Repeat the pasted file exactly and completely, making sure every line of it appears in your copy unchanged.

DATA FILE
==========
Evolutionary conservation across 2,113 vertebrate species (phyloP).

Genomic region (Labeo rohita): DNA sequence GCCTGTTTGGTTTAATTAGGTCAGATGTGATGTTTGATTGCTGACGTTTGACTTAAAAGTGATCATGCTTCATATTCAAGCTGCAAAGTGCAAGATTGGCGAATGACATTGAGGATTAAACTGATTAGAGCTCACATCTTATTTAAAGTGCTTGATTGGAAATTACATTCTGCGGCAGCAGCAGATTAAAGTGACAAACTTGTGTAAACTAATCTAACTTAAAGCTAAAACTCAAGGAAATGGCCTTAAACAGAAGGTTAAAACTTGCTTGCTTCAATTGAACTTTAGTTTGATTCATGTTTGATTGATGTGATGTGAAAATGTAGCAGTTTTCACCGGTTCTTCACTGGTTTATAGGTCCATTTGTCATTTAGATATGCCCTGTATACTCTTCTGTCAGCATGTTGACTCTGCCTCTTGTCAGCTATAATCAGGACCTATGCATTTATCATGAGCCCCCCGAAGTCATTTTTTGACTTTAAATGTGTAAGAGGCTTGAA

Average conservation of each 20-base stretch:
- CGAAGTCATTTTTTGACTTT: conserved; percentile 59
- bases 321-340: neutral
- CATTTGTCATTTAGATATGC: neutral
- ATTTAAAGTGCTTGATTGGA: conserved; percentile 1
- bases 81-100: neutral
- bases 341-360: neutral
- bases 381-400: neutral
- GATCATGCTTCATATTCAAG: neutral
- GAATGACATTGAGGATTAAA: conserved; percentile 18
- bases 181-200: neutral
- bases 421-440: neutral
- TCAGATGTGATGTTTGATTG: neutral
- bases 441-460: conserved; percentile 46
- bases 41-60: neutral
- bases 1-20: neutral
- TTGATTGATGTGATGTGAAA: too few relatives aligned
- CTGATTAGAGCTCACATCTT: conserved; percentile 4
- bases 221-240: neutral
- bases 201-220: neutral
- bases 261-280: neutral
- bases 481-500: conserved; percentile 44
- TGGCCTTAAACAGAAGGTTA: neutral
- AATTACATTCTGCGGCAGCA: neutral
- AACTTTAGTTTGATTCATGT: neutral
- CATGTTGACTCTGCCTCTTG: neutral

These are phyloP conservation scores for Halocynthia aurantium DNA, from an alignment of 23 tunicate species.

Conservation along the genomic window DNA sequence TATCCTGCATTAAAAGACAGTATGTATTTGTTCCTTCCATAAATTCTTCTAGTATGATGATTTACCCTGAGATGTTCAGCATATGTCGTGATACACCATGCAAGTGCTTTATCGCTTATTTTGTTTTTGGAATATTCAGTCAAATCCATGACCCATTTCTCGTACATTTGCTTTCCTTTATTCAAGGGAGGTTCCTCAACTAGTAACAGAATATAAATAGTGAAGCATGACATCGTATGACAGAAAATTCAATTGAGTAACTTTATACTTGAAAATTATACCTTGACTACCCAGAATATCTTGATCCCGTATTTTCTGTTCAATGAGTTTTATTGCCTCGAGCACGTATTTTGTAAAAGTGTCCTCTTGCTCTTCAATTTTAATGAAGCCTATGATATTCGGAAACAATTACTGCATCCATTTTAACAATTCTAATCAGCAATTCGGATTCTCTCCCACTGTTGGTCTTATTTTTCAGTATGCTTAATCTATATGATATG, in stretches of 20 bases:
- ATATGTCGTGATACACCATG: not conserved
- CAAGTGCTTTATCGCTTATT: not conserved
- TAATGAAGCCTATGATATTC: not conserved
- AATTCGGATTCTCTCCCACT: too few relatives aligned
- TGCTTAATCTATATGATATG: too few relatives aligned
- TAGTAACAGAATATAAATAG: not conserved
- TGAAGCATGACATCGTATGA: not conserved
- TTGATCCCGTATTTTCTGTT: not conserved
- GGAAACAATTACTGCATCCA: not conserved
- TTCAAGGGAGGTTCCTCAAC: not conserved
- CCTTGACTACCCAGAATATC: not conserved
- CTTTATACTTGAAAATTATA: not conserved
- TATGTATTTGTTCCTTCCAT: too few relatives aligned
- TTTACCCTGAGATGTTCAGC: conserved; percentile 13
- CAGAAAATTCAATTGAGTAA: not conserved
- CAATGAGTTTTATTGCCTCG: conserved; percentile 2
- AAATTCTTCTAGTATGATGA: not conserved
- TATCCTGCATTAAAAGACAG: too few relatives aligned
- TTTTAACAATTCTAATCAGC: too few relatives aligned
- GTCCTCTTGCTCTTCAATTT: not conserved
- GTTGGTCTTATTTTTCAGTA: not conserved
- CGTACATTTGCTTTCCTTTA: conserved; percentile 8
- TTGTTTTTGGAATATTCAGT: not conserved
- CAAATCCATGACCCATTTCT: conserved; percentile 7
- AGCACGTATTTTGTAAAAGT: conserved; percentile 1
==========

Evolutionary conservation across 2,113 vertebrate species (phyloP).

Genomic region (Labeo rohita): DNA sequence GCCTGTTTGGTTTAATTAGGTCAGATGTGATGTTTGATTGCTGACGTTTGACTTAAAAGTGATCATGCTTCATATTCAAGCTGCAAAGTGCAAGATTGGCGAATGACATTGAGGATTAAACTGATTAGAGCTCACATCTTATTTAAAGTGCTTGATTGGAAATTACATTCTGCGGCAGCAGCAGATTAAAGTGACAAACTTGTGTAAACTAATCTAACTTAAAGCTAAAACTCAAGGAAATGGCCTTAAACAGAAGGTTAAAACTTGCTTGCTTCAATTGAACTTTAGTTTGATTCATGTTTGATTGATGTGATGTGAAAATGTAGCAGTTTTCACCGGTTCTTCACTGGTTTATAGGTCCATTTGTCATTTAGATATGCCCTGTATACTCTTCTGTCAGCATGTTGACTCTGCCTCTTGTCAGCTATAATCAGGACCTATGCATTTATCATGAGCCCCCCGAAGTCATTTTTTGACTTTAAATGTGTAAGAGGCTTGAA

Average conservation of each 20-base stretch:
- CGAAGTCATTTTTTGACTTT: conserved; percentile 59
- bases 321-340: neutral
- CATTTGTCATTTAGATATGC: neutral
- ATTTAAAGTGCTTGATTGGA: conserved; percentile 1
- bases 81-100: neutral
- bases 341-360: neutral
- bases 381-400: neutral
- GATCATGCTTCATATTCAAG: neutral
- GAATGACATTGAGGATTAAA: conserved; percentile 18
- bases 181-200: neutral
- bases 421-440: neutral
- TCAGATGTGATGTTTGATTG: neutral
- bases 441-460: conserved; percentile 46
- bases 41-60: neutral
- bases 1-20: neutral
- TTGATTGATGTGATGTGAAA: too few relatives aligned
- CTGATTAGAGCTCACATCTT: conserved; percentile 4
- bases 221-240: neutral
- bases 201-220: neutral
- bases 261-280: neutral
- bases 481-500: conserved; percentile 44
- TGGCCTTAAACAGAAGGTTA: neutral
- AATTACATTCTGCGGCAGCA: neutral
- AACTTTAGTTTGATTCATGT: neutral
- CATGTTGACTCTGCCTCTTG: neutral

These are phyloP conservation scores for Halocynthia aurantium DNA, from an alignment of 23 tunicate species.

Conservation along the genomic window DNA sequence TATCCTGCATTAAAAGACAGTATGTATTTGTTCCTTCCATAAATTCTTCTAGTATGATGATTTACCCTGAGATGTTCAGCATATGTCGTGATACACCATGCAAGTGCTTTATCGCTTATTTTGTTTTTGGAATATTCAGTCAAATCCATGACCCATTTCTCGTACATTTGCTTTCCTTTATTCAAGGGAGGTTCCTCAACTAGTAACAGAATATAAATAGTGAAGCATGACATCGTATGACAGAAAATTCAATTGAGTAACTTTATACTTGAAAATTATACCTTGACTACCCAGAATATCTTGATCCCGTATTTTCTGTTCAATGAGTTTTATTGCCTCGAGCACGTATTTTGTAAAAGTGTCCTCTTGCTCTTCAATTTTAATGAAGCCTATGATATTCGGAAACAATTACTGCATCCATTTTAACAATTCTAATCAGCAATTCGGATTCTCTCCCACTGTTGGTCTTATTTTTCAGTATGCTTAATCTATATGATATG, in stretches of 20 bases:
- ATATGTCGTGATACACCATG: not conserved
- CAAGTGCTTTATCGCTTATT: not conserved
- TAATGAAGCCTATGATATTC: not conserved
- AATTCGGATTCTCTCCCACT: too few relatives aligned
- TGCTTAATCTATATGATATG: too few relatives aligned
- TAGTAACAGAATATAAATAG: not conserved
- TGAAGCATGACATCGTATGA: not conserved
- TTGATCCCGTATTTTCTGTT: not conserved
- GGAAACAATTACTGCATCCA: not conserved
- TTCAAGGGAGGTTCCTCAAC: not conserved
- CCTTGACTACCCAGAATATC: not conserved
- CTTTATACTTGAAAATTATA: not conserved
- TATGTATTTGTTCCTTCCAT: too few relatives aligned
- TTTACCCTGAGATGTTCAGC: conserved; percentile 13
- CAGAAAATTCAATTGAGTAA: not conserved
- CAATGAGTTTTATTGCCTCG: conserved; percentile 2
- AAATTCTTCTAGTATGATGA: not conserved
- TATCCTGCATTAAAAGACAG: too few relatives aligned
- TTTTAACAATTCTAATCAGC: too few relatives aligned
- GTCCTCTTGCTCTTCAATTT: not conserved
- GTTGGTCTTATTTTTCAGTA: not conserved
- CGTACATTTGCTTTCCTTTA: conserved; percentile 8
- TTGTTTTTGGAATATTCAGT: not conserved
- CAAATCCATGACCCATTTCT: conserved; percentile 7
- AGCACGTATTTTGTAAAAGT: conserved; percentile 1